Warren Zevon’s farewell record is funny, touching and graceful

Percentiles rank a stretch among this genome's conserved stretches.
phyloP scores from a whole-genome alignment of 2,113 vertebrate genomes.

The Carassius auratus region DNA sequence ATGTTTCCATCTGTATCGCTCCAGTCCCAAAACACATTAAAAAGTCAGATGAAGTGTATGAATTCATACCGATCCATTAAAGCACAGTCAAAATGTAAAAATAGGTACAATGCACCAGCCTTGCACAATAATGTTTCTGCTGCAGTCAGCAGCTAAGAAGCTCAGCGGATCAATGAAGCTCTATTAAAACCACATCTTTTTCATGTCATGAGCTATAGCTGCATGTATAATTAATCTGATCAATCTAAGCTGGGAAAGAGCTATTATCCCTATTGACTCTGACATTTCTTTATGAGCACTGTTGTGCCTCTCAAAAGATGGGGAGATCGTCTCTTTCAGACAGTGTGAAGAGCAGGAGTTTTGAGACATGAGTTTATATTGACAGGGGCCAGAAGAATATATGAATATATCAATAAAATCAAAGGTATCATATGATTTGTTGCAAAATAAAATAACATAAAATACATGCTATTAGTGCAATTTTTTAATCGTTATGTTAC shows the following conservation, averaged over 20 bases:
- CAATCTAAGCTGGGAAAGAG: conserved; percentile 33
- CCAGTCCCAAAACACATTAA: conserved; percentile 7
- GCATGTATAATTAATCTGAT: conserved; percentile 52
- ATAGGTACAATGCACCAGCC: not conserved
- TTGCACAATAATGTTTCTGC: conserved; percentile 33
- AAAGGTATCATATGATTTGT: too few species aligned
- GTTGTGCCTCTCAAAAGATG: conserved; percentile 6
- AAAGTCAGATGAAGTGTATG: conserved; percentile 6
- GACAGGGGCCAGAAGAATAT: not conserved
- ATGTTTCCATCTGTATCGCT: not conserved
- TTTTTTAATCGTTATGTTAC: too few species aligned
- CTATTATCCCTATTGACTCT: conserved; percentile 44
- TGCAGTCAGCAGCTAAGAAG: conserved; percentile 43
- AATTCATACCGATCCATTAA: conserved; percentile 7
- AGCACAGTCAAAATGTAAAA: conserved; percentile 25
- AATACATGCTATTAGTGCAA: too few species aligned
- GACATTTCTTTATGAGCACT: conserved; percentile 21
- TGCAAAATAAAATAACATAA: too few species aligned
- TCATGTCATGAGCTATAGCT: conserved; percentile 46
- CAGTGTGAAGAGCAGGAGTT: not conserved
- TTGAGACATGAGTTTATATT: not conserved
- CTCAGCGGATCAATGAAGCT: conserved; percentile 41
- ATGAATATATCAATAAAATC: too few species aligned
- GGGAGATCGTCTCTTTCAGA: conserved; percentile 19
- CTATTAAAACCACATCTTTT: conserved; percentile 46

Embracing death is among the most noble, even life-affirming acts humans are capable of. It gives dignity to life to face its end not with fear but with acceptance. Which helps to explain the artistic depth of three musicians who died in recent months: Johnny Cash, June Carter Cash and Warren Zevon. In life, even relatively early on in their lives, they sang about death with uncommon clarity, fearlessness, and even humor. It is a good model to follow: Never are we so alive as when death reminds us of its eternal looming presence.June Carter Cash was heiress to the legacy of the Carter Family, whose indelible song is “Will the Circle Be Unbroken,” practically a celebration of death. June’s husband Johnny Cash, the Man in Black, seemed afraid of nothing, most especially his end. His greatest album was recorded in a prison, a place as close to death as there is. Cash’s career closed in a blaze of glory with the Rick Rubin-produced “American” series, four albums that left the singer stripped bare. When he covers Tom Petty’s “I Won’t Back Down” on 2000’s “American III: Solitary Man,” in a creaky voice, is there any doubt what is on Cash’s mind? Zevon toyed with death. His song characters included a little old lady mangled by werewolves, a boxer meeting his demise in the ring, a soldier who won’t give up the battle despite his headlessness, and a band whose membership was wiped out in a place crash. When Zevon made it known that his death was coming, our admiration seemed to step up a few notches: Here was a guy who had always mocked death, and now he was handling his fate with dignity.Following are reviews of recent releases left behind by Johnny, June and Warren.Warren Zevon, “The Wind”produced by Zevon, Jorge Caldern & Noah Scot Snyder (Artemis)Zevon wasn’t about to get sentimental now, even though “The Wind” was recorded with the knowledge that it would be his farewell album. Instead, Zevon seems to be practically inspired by the thought. “The Wind” is funny, touching and one of Zevon’s finest moments, given poignancy by his passing. It is reminiscent of George Harrison’s masterful final album, “Brainwashed”: It addresses the coming death with grace.”The Wind” opens with a bit of classic, sardonic Zevon: “Some days I feel like my shadow’s casting me,” he sings to open the memorable “Dirty Life and Times.” Zevon’s tone is optimistic, but the song leaves the question of eternity up in the air: “Sometimes I wonder what tomorrow’s gonna bring/When I think about my dirty life and times.” The album ends, though, on a wholly hopeful note as a weakened Zevon, accompanied only by the sparest instrumentation, croons “Keep Me in Your Heart”; “Hold me in your thoughts, take me to your dreams.”Death pervades “The Wind” in all kinds of ways. There is the chilling graveyard tale “Prison Grove,” with a group of friends – Ry Cooder, David Lindley, Bruce Springsteen, Jackson Browne and Zevon’s son Jordan – acting as a gospel-like, moaning chorus. A take on Dylan’s “Knockin’ on Heaven’s Door,” with Zevon’s call to “Open up, open up,” welcomes death as a release from a tough world.Zevon even takes his mind off death for such tunes as the slight but pretty “She’s Too Good For Me,” the unusually earnest “El Amor de Mi Vida,” and the rocker “Disorder in the House,” with appropriately raunchy lead guitar from Springsteen. June Carter Cash, “Wildwood Flower”produced by John Carter Cash (Dualtone)Even if it weren’t June Carter Cash’s last album, recorded a month before June Carter Cash died unexpectedly in May, “Wildwood Flower” would seem like a documentary of the singer’s life. The rough-hewn sounds – simple but eloquent fiddles; Cash’s aged, authoritative voice; the harmony vocals provided by Johnny Cash, Carlene Carter and other family members; a snippet of the Carter Sisters from a 1949 radio broadcast – make it seem as if the last 60 years hadn’t happened.Cash wades through the songs of the Carter Family, a collection that could be seen as a parallel Great American Songbook. In plain but affecting language, songs like “Anchored in Love” and the marvelous title track get at the heart of life, especially romance and religion. But Cash finds death as inspiring a subject as life. As she sings in the album’s opener, “Keep on the Sunny Side,” “If you meet with the darkness and strife/The sunny side we may always view.” So “Storms Are on the Ocean” finds the agony in lovers parting. Despite its pretty title, “Big Yellow Peaches” is about moving on after a lover’s death. And “Will You Miss Me When I’m Gone” echoes the sentiment of Zevon’s “Keep Me in Your Heart”: In the memories of those left behind, there is some semblance of eternal life.Johnny Cash, “Live Recordings from the Louisiana Hayride”and June Carter Cash, “Live Recordings From the Louisiana Hayride”(Scena)These separate recordings, taken from the “Louisiana Hayride” radio show, recorded at Shreveport’s Municipal Auditorium, shed light on the early personae of Johnny and June Carter Cash. Johnny’s CD comes from performances between 1955 and ’63, and includes two songs – “Hey Porter” and “Luther Played the Boogie” – that are the earliest recordings of Cash yet released. Among the 16 tracks are familiar favorites (“I Walk the Line,” “Big River,” “Folsom Prison Blues”) and rarities, including a reading of the Edna St. Vincent Millay poem “Ballad of the Harp Weaver” and the gospel number “When I’ve Learned.” The CD demonstrates how little Cash’s tough-as-nails persona and straight-from-the-heart vocal style changed over a half-century. He was a complete package from the start.June’s album is much more of a surprise. The “Louisiana Hayride” tracks, from between 1960 and ’64, reveal her as a comedian and extroverted entertainer more than a musician; she even does a music-comedy bit, twisting the words to Marty Robbins’ “Big Iron.” It’s four tracks before she even gets to an honest musical moment, and her high-pitched, quavering voice gives even the music the edge of novelty. Highlights are the two closing tracks which include husband Johnny – a cover of Dylan’s “It Ain’t Me, Babe” and “Ballad of a Teenage Queen.” For a deeper, more mature Carter Cash, try “Wildwood Flower.”